How Yoga Can Wreck Your Body, an article in The New York Times by science writer (and yogi) William J. Broad appeared online late last week, in the Sunday Magazine yesterday, and continues to ripple across the yoga community, though this is not the first time The Times has trod this ground (see When Yoga Hurts, July 2010). The message of Broad's article, which is excerpted from his upcoming book The Science of Yoga, is supported by many, though just as many are critical of its delivery and use of anecdotal evidence. (Keep an eye on YogaDork if you want to watch the back-and-forth.) Yes, yoga can be hazardous to your health. Since this practice is often touted as a panacea, it's not a bad idea to stop and point that out occasionally.
Early in my practice, I pulled a hamstring attempting to do a handstand my body wasn't ready for. More recently, I tweaked my shoulder pushing for one more chaturanga. Another time, I injured something in my forearm while carrying my heavy toddler a few blocks too far. And, years ago, I sprained a toe when I ran my foot into a table leg. That one still comes back to haunt me. What, those last two don't count because I wasn't "doing" yoga at the time? All four injuries were painful, took a long time to heal, required the adaptation of my practice, brought a new awareness of how to be careful with myself, and came about while doing something in a less than mindful way.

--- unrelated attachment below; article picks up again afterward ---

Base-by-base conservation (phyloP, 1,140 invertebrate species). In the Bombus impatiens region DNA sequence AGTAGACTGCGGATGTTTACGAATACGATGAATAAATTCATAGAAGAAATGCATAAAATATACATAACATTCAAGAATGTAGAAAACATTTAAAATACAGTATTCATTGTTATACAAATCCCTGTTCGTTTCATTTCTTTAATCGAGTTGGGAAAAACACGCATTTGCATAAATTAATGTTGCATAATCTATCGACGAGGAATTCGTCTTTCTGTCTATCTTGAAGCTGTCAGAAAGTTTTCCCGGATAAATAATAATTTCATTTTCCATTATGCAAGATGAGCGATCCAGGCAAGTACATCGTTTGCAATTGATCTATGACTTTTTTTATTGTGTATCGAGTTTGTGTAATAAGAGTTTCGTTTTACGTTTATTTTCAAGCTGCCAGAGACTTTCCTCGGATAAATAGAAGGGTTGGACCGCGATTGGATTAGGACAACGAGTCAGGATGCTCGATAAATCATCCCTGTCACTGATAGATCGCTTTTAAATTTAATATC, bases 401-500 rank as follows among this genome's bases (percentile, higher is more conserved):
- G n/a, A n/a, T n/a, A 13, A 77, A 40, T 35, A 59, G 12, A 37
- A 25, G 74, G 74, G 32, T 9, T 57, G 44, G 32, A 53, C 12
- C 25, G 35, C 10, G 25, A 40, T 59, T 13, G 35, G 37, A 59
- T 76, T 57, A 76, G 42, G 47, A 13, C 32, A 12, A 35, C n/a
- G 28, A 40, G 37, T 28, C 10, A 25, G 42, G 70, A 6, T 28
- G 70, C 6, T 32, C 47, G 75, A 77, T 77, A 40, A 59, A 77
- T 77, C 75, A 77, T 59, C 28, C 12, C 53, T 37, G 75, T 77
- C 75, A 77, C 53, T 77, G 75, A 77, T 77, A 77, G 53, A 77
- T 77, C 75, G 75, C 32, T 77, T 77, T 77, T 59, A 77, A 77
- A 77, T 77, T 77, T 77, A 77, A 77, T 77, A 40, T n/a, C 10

So while yoga injuries are no doubt on the rise, it's important to take a look at why this is happening. Two factors leap to mind: more people doing yoga and more people teaching yoga. Yoga itself is not getting more dangerous, but it can be taught, and learned, in a manner that is more likely to bring about injury. Finding a good, experienced teacher is going to go a long way toward preventing injury, but, ultimately, you are responsible for yourself. One of my first teachers did me a great favor by often repeating that letting go of striving after achievement and competition are important tenets, more important than where you can put your leg (I'm looking at you, Lululemon video). You hear a lot of teachers say "listen to your body," but seriously, listen to your body. It's the most important thing you learn to do through yoga.